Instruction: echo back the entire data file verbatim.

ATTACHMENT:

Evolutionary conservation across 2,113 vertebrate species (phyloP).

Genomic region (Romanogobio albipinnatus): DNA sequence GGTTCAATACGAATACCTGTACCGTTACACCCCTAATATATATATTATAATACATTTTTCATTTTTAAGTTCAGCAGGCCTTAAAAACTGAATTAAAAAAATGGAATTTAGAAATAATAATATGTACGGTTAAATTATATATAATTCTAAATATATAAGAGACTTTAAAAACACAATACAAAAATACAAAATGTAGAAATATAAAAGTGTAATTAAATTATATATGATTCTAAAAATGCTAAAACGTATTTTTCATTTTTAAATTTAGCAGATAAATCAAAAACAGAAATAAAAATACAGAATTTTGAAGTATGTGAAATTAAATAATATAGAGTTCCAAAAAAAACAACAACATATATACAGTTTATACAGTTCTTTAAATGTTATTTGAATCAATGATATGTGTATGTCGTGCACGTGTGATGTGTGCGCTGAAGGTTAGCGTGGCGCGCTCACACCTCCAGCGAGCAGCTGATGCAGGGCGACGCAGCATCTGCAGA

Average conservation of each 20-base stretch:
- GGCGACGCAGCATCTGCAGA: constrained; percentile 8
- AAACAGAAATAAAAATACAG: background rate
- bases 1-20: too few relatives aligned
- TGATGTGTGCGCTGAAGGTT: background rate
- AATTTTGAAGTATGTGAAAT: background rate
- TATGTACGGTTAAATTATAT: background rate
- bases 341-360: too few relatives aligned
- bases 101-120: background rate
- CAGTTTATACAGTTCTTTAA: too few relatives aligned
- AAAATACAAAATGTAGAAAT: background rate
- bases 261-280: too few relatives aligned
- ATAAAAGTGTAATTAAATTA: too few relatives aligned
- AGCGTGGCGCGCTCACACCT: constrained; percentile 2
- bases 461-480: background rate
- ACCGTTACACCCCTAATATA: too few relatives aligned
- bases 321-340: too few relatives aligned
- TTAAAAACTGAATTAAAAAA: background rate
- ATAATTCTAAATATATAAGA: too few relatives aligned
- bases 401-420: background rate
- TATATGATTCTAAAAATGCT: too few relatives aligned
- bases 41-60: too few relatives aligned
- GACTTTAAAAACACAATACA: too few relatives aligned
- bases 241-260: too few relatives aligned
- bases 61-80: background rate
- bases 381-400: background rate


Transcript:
Evolutionary conservation across 2,113 vertebrate species (phyloP).

Genomic region (Romanogobio albipinnatus): DNA sequence GGTTCAATACGAATACCTGTACCGTTACACCCCTAATATATATATTATAATACATTTTTCATTTTTAAGTTCAGCAGGCCTTAAAAACTGAATTAAAAAAATGGAATTTAGAAATAATAATATGTACGGTTAAATTATATATAATTCTAAATATATAAGAGACTTTAAAAACACAATACAAAAATACAAAATGTAGAAATATAAAAGTGTAATTAAATTATATATGATTCTAAAAATGCTAAAACGTATTTTTCATTTTTAAATTTAGCAGATAAATCAAAAACAGAAATAAAAATACAGAATTTTGAAGTATGTGAAATTAAATAATATAGAGTTCCAAAAAAAACAACAACATATATACAGTTTATACAGTTCTTTAAATGTTATTTGAATCAATGATATGTGTATGTCGTGCACGTGTGATGTGTGCGCTGAAGGTTAGCGTGGCGCGCTCACACCTCCAGCGAGCAGCTGATGCAGGGCGACGCAGCATCTGCAGA

Average conservation of each 20-base stretch:
- GGCGACGCAGCATCTGCAGA: constrained; percentile 8
- AAACAGAAATAAAAATACAG: background rate
- bases 1-20: too few relatives aligned
- TGATGTGTGCGCTGAAGGTT: background rate
- AATTTTGAAGTATGTGAAAT: background rate
- TATGTACGGTTAAATTATAT: background rate
- bases 341-360: too few relatives aligned
- bases 101-120: background rate
- CAGTTTATACAGTTCTTTAA: too few relatives aligned
- AAAATACAAAATGTAGAAAT: background rate
- bases 261-280: too few relatives aligned
- ATAAAAGTGTAATTAAATTA: too few relatives aligned
- AGCGTGGCGCGCTCACACCT: constrained; percentile 2
- bases 461-480: background rate
- ACCGTTACACCCCTAATATA: too few relatives aligned
- bases 321-340: too few relatives aligned
- TTAAAAACTGAATTAAAAAA: background rate
- ATAATTCTAAATATATAAGA: too few relatives aligned
- bases 401-420: background rate
- TATATGATTCTAAAAATGCT: too few relatives aligned
- bases 41-60: too few relatives aligned
- GACTTTAAAAACACAATACA: too few relatives aligned
- bases 241-260: too few relatives aligned
- bases 61-80: background rate
- bases 381-400: background rate